Posts Tagged ‘violence’

Egyptian human rights defender Gamal Eid assaulted

December 31, 2019

On 30 December 2019 Front Line Defenders and others reported that Egyptian human rights defender Gamal Eid was assaulted outside his home on Sunday, 29 December 2019 by up to a dozen men. They beat him and when neighbors tried to intervene, they were threatened at gunpoint. After, the men dumped paint on Gamal Eid and threatened him to stop his human rights work. The human rights defender recognized one of the men as a “state security officer” who was with the men “giving orders and saying this is that he should be ‘disciplined’.”

Gamal Eid is a renowned lawyer and advocate of freedom of expression in Egypt. He is the founder and director of the Arab Network of Human Rights Information (ANHRI), which was established in 2003 to promote freedom of expression, campaign against censorship in the Middle East and North Africa, and provide legal assistance to journalists and internet activists.

According to the ANHRI website, this is the fourth attack on Gamal Eid this year and comes amidst a wider crackdown on Egyptian civil society and human rights defenders. [see also: https://humanrightsdefenders.blog/2016/09/18/egypt-court-freezes-assets-of-rights-defenders-and-ngos/]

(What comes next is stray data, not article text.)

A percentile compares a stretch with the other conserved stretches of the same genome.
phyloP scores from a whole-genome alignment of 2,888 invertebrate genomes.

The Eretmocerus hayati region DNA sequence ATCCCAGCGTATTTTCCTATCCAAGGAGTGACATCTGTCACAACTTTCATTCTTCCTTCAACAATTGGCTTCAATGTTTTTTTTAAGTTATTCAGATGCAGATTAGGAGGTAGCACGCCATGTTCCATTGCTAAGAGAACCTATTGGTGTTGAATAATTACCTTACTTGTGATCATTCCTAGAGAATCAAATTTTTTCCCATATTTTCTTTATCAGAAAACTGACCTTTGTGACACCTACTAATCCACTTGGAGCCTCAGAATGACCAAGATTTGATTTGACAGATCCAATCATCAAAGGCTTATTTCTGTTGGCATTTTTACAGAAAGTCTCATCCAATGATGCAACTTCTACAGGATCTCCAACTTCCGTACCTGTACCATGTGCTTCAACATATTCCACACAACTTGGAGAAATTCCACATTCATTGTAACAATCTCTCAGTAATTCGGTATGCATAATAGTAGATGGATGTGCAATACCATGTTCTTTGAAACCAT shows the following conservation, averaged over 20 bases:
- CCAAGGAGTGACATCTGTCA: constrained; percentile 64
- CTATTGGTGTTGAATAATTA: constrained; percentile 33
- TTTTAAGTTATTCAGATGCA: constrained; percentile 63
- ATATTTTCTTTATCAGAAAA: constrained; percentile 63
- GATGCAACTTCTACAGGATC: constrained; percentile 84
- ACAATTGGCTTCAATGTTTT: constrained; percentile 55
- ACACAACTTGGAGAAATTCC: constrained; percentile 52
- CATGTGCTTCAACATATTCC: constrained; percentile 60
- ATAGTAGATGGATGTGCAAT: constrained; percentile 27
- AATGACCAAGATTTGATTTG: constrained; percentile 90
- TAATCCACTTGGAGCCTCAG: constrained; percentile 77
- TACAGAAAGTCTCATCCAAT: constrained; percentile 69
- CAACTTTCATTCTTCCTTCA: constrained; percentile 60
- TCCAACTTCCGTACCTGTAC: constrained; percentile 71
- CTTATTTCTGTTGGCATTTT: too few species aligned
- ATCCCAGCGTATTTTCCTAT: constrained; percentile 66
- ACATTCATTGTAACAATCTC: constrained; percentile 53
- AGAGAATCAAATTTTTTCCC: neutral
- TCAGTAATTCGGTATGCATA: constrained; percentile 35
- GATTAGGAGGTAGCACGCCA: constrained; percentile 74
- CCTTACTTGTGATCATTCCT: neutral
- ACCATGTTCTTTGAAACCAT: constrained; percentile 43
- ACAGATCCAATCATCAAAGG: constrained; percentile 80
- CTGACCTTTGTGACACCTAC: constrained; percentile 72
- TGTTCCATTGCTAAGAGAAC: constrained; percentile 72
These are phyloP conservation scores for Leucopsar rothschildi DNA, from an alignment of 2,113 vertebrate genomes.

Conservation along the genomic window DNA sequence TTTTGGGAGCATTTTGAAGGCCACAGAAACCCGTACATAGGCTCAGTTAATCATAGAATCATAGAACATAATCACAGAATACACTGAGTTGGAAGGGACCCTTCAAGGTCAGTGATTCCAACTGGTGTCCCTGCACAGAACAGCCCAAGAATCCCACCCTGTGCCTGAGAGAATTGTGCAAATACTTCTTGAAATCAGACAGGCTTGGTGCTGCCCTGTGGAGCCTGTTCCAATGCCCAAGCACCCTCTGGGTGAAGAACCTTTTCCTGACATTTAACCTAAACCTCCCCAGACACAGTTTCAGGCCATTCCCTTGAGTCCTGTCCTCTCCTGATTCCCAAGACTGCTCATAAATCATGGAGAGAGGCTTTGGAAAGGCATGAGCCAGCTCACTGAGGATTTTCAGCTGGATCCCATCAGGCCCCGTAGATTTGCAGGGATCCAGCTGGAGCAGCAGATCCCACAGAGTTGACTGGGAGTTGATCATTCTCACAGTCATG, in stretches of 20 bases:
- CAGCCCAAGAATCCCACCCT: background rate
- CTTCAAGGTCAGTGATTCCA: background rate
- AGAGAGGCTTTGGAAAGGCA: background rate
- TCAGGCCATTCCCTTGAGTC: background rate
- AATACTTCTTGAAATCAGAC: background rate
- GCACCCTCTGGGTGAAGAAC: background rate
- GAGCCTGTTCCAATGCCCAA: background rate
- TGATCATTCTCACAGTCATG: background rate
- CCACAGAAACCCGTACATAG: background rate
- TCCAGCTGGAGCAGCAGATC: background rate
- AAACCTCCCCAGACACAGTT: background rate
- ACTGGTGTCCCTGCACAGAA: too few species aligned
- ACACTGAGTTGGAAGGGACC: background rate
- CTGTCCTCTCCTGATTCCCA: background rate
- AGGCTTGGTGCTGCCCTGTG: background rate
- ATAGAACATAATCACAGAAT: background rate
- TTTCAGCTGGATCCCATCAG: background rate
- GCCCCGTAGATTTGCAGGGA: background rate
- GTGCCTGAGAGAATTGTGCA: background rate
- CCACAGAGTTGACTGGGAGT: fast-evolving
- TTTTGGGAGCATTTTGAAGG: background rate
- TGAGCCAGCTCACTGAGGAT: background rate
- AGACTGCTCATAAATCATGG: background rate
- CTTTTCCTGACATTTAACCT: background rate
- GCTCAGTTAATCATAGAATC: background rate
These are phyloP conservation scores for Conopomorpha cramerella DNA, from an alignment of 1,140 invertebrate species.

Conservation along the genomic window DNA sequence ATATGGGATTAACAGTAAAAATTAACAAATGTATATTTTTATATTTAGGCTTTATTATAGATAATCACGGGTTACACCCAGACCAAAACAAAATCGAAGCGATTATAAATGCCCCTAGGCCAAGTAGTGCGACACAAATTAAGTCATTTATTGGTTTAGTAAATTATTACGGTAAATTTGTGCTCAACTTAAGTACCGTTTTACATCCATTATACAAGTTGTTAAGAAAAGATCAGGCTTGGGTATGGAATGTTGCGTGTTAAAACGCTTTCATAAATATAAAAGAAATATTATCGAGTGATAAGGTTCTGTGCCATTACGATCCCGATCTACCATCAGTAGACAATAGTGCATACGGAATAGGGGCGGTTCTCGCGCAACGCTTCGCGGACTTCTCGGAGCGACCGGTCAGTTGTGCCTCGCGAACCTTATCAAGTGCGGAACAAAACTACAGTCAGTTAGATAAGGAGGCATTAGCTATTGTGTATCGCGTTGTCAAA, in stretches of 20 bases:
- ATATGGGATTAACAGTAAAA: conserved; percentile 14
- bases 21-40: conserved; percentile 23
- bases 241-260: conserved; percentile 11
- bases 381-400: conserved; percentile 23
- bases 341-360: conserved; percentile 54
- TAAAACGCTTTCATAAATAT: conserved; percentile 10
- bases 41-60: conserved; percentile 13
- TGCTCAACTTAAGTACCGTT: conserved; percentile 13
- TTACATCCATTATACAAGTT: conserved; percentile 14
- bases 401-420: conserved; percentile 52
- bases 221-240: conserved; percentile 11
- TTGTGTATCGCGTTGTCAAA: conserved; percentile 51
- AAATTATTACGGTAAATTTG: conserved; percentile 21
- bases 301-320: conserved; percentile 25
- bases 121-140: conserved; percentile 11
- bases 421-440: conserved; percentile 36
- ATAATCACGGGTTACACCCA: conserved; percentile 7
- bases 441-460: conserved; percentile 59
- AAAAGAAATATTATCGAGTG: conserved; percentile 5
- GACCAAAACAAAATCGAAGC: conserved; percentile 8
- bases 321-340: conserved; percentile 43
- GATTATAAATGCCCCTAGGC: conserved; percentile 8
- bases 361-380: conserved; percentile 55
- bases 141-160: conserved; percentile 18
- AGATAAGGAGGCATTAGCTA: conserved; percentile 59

Following the attack, Gamal Eid released a statement: “I think they do not want to repeat the scandal of torturing Julio Regeni to death, so they resorted to attacking me one time after another, to punish me, silence me and stop me from doing human rights work and my frequent criticism of the gruesome human rights violations, but again, silence and collusion are not our choices.”

https://www.frontlinedefenders.org/en/case/gamal-eid-assaulted-outside-his-home

Egypt: Rights activist Gamal Eid brutally attacked by security forces

Documentary on Discovery series explores ‘Why We Hate’

October 18, 2019

A counter-protester gives a white supremacist the middle finger. The white supremacists responds with a Nazi salute. Charlottesville August 12, 2017.

A counter-protester gives a white supremacist the middle finger. The white supremacists responds with a Nazi salute. Charlottesville August 12, 2017. (Photo: Evan Nesterak)

writes in Citizen Truth of 17 new documentary series titled “Why We Hate” which premiered Sunday on the Discovery Channel and explores “one of humanity’s most primal and destructive emotions – hate.” Directed by Sam Pollard and Geeta Gandbhir and produced by Hollywood veteran Steven Spielberg, the six-part docuseries aims to help people understand their own minds to prevent hatred from spreading.

Pollard made no bones about the subject matter’s relation to America today, telling NPR: “If you think about where we are in the United States with Trump as president, the idea that he demonizes people from other countries, specifically Mexico — that’s another way to sort of separate us from them.” He then went on to compare it to the worst outcomes for such divisiveness: genocide, as with the Holocaust in Germany during World War II, and Cambodia.